Unless students intend to serve the food themselves (in which case considerable food serving certifications, preparation and resources are required), local shelters, food pantries, or soup kitchens must exist to receive the food. Arrangements must be made for regular distribution of the collected food to one or more of these agencies. When you call, explain the food salvaging program you are designing and find out who would be able to use food from your campus. You must set up a system of drop-offs/pick-ups with the agency, either you drop-off the food or they come to your centralized freezer on campus to do a pick-up. If you have no contacts in the community, the nationwide Second Harvest Food Bank system (http://www.secondharvest.org/) is the best place to start; they should be able to point you to someone. Other places to call include: religious organizations (i.e. churches, synagogues), homeless shelters / soup kitchens, community service organizations, hunger, homeless, and poverty hotlines.
It is important that your group gets food safety training as well as paperwork on safety procedures to follow. The poor are the most vulnerable to food sickness, so this is very important. Usually Second Harvest can provide this or point you to someone who can.
Sufficient means for recruiting and training volunteers to complete the necessary collection and distribution tasks must exist. Often, the campus community service center is a good resource for obtaining volunteers.
Automobiles will usually be necessary both for collecting the food from the donation sites and for distributing it to the community agencies from which the food is served.
Depending on the process used, a central storage freezer may be necessary to hold the food between the time it is collected and the time it is distributed. Sometimes the donation of a freezer can be solicited from a local restaurant, kitchen, or community agency.
Unless the eating establishments are willing to use their own materials, the program will need to obtain packaging materials in which the kitchen employees package the food and the volunteers collect it. SPOON used to use bags designed for food salvaging, but local laws now require it to use aluminum trays. Check with your local Second Harvest for their recommendations. Labels will be necessary as well.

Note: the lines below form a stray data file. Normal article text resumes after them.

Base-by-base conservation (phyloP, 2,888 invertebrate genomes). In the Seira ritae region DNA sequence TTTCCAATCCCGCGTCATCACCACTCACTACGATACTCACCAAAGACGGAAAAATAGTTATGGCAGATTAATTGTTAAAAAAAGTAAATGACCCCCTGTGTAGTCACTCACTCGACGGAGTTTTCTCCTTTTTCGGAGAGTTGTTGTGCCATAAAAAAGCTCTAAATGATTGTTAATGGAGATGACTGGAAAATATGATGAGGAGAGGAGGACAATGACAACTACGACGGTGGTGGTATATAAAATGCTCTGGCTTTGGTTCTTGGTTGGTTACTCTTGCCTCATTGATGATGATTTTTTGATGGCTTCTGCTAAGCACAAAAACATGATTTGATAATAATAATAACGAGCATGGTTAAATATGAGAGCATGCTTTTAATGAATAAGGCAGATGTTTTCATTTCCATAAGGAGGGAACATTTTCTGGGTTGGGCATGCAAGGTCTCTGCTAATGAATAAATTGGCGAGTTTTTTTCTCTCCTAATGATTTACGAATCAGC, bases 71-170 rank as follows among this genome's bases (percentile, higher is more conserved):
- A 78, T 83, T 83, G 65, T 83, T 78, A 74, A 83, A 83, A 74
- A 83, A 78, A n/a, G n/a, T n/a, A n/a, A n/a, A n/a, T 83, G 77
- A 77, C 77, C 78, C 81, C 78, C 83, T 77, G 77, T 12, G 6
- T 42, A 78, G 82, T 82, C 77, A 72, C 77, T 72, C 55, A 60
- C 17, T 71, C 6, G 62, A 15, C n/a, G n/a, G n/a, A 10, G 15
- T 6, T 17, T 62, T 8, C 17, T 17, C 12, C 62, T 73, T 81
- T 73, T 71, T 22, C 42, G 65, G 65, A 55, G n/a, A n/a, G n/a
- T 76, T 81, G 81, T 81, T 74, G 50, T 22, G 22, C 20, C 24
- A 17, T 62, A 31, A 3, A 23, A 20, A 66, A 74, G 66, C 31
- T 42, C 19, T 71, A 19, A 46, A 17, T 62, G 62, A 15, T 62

Unless some of the above items are donated, some funding for basic materials will be necessary. For programs intending to expand into other areas (see section D), additional funding may also be required. Community service centers and student governments can be good sources for funds. Alternative sources of funding are described at the end of Section C.
Before plunging directly into the operational aspects of beginning a program, it is wise to consider what sort of program would be most appropriate and effective on your campus. Students on campuses with sizable dining services would do well to consider starting with these on‑campus facilities. Campuses with small independent houses might benefit from beginning the program with a few of these houses that are willing to participate. Often, once the program succeeds with a few kitchens, others are more eager to cooperate. Alternatively, for campuses in urban areas, targeting outside restaurants or markets for collection may prove effective.
Three different types of student eating establishments are:
(1) Independent student houses (such as co‑ops, self‑ops, eating clubs, fraternities, sororities, etc.)
These are usually the smallest, least bureaucratic groups to deal with. They can usually make decisions to donate food easily. They have smaller amounts of food, which can be easier to deal with, but due to the fact that they are smaller and can often estimate the number of people eating, they often have little leftovers. Working with these type of groups is an excellent way of introducing the campus to the possibility of food salvage. It can generate newspaper articles that will be important when dealing with university administrators. If they have heard good things about your group, they are more likely to want to deal with you. Perhaps most importantly, starting with small quantities of food will allow you to (1) develop an effective distribution channel for getting the food from the dining halls to the soup kitchens, and (2) develop important relationships with hunger relief workers in the community.